The value of portfolio 1 seems to fluctuate quite aggressively. The curve looks like a mountain range with high peaks and low valleys. Think about the horror of buying this portfolio when its on a peak after which you immediately see it taking a nosedive. Risk is basically the variability of your returns, and in this case, oh boy, they are quite variable over time. Over the long term, you see that you will make quite a nice profit (high returns) but in the meantime, you are in for a rollercoaster...

While the graph of portfolio 1 was more like storm-at-sea, portfolio 2 is a lot more alike to a calm day at the beach. In this case, if you are unlucky enough to buy the portfolio at one if its peaks, you will not really freak out that much. But while that is a positive point, you can immediately see that you have to sacrifice some return to get that nice feeling of peace-of-mind. The long-term increase in value is a lot lower than in the case of portfolio 1.

What about time?

For the high-risk case (portfolio 1), you can see that while the value of your investment can fluctuate wildly in the short-term, in the (very) long-term you can count on a really nice return. Ofcourse, you need to have quite a high number of different financial products in your portfolio for this to hold true (this is called diversification, and will be handled in the next section). If, for example, you only have stock of 1 company in your portfolio and this company goes bankrupt, you can keep waiting until hell freezes over, you are never seeing your money again.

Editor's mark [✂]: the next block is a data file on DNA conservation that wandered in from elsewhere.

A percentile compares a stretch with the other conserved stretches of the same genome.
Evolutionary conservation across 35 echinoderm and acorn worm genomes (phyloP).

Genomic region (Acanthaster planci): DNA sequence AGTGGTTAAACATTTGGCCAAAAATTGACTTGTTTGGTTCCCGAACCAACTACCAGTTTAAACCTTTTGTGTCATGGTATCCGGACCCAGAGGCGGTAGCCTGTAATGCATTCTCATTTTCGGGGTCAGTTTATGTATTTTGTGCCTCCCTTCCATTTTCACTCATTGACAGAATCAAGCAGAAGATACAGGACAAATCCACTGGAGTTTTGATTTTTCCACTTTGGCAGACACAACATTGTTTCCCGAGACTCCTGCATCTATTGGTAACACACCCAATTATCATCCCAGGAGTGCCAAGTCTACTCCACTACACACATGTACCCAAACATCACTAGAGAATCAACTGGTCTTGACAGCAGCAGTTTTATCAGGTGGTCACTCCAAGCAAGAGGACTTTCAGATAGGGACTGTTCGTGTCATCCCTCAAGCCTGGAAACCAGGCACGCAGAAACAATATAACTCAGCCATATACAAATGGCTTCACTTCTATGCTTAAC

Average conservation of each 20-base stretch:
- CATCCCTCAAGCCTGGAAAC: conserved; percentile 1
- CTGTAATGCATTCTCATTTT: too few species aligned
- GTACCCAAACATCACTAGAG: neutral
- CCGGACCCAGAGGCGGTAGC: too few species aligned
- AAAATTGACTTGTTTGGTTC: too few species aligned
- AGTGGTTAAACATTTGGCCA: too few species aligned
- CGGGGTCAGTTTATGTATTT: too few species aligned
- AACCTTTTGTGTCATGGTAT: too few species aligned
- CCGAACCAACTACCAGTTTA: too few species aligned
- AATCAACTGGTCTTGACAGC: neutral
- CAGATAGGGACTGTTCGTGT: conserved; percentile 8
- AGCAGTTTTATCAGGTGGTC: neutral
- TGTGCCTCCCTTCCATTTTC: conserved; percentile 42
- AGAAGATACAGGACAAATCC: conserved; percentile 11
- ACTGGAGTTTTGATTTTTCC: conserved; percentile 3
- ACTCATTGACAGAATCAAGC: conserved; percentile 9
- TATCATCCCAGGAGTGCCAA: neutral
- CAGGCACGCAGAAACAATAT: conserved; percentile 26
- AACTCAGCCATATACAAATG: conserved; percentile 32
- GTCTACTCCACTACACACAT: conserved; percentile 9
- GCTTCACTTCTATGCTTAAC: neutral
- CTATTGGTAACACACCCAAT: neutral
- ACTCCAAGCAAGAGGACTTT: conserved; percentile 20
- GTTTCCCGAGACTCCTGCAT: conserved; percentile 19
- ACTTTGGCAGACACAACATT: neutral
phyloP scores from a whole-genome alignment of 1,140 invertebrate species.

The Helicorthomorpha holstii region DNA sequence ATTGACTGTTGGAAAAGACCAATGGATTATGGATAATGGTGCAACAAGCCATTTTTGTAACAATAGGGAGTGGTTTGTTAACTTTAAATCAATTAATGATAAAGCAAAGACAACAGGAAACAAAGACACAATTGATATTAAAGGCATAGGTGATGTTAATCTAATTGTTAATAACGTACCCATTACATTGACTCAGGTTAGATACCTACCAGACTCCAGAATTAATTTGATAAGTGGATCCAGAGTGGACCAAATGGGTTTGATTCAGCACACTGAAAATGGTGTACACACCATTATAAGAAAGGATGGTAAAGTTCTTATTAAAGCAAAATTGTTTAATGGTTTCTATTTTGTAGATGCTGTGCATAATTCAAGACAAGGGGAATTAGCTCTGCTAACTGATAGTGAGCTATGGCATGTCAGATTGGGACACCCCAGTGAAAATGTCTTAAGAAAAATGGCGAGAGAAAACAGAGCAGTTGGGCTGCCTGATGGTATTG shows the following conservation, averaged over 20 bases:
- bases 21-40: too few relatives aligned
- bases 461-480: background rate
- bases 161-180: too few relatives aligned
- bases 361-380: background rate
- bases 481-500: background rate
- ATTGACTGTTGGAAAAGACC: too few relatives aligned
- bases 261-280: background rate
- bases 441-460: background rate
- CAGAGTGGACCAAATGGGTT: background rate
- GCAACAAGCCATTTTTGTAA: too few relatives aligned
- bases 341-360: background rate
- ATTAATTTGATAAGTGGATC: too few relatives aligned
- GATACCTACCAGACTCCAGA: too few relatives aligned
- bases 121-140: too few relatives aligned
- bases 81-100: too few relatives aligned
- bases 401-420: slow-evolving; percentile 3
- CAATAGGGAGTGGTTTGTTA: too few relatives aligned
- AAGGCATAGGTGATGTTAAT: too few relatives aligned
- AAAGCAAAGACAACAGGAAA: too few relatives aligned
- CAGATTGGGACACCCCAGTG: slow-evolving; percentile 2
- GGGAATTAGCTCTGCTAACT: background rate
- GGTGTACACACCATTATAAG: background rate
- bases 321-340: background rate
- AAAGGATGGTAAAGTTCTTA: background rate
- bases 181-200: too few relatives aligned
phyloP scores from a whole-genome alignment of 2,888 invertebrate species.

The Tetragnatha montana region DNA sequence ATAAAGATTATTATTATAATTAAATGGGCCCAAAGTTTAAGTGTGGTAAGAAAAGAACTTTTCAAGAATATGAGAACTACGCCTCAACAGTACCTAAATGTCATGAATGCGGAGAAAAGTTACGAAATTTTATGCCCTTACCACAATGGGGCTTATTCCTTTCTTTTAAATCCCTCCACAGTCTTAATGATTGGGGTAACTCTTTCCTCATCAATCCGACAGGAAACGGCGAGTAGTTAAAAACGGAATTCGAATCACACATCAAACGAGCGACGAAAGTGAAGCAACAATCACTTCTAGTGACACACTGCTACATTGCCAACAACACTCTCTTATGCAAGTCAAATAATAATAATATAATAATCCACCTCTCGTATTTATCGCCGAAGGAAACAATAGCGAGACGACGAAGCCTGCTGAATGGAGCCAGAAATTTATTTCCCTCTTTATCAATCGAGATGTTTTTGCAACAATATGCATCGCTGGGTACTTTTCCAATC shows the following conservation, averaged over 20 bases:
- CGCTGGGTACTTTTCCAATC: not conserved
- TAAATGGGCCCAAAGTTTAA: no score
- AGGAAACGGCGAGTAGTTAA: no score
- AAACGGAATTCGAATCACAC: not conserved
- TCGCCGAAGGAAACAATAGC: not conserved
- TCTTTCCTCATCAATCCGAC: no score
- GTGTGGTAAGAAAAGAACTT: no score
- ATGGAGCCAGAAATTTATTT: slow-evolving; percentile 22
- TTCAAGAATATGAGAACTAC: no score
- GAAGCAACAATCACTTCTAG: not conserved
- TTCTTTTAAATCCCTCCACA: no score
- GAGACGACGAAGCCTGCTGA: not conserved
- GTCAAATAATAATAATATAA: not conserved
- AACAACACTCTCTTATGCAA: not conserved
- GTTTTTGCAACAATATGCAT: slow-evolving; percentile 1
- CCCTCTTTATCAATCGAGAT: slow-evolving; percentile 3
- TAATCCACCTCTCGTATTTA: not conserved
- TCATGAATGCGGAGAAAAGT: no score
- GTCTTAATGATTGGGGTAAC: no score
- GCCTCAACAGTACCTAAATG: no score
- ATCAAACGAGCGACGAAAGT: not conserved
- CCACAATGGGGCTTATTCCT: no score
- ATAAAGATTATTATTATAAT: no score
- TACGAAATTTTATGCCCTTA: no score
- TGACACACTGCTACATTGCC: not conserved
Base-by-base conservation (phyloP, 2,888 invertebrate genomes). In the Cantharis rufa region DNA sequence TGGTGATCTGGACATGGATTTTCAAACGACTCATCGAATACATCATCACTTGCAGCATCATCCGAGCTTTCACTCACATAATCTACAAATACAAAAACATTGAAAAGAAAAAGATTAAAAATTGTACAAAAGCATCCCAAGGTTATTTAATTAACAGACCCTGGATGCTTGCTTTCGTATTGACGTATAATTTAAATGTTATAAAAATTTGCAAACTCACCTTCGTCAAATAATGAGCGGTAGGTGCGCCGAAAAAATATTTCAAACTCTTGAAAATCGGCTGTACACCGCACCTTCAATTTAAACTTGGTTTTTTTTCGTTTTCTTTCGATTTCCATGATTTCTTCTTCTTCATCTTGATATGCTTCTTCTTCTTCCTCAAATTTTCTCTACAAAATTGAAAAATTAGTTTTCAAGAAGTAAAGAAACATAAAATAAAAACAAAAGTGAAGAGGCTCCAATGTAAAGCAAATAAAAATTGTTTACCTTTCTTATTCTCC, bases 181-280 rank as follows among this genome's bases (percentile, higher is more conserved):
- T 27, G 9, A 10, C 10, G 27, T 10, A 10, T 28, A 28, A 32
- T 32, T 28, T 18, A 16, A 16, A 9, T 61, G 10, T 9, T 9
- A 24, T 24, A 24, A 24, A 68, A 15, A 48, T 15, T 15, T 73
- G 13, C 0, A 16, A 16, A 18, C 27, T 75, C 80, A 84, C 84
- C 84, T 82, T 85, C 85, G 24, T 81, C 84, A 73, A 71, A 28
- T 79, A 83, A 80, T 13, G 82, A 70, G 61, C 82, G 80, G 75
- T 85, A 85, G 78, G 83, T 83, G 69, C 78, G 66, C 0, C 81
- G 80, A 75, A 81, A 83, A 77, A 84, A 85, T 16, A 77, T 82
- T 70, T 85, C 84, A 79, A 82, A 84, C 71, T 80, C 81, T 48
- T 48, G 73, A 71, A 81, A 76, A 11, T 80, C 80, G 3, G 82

Practically, this means the following:

  • If you don't need the money that you are investing for a very long period (>20 years), you can invest in a portfolio similar to portfolio 1.
  • If you need your money back quite quickly, you should do better investing in a portfolio similar to portfolio 2. If you need to use that money to buy a house after 5 years, you can be quite sure that most of it will still be there ;)

When reflecting on this, it is actually quite logical. People are generally risk averse: this means that they prefer low risk (low variability) investments over high risk (high variability) investments. This means that people will only be willing to accept higher risk if they are compensated for it. In this case, the compensation is a higher expected return after a long period of time. This is why this tradeoff is so fundamental in the world of investing.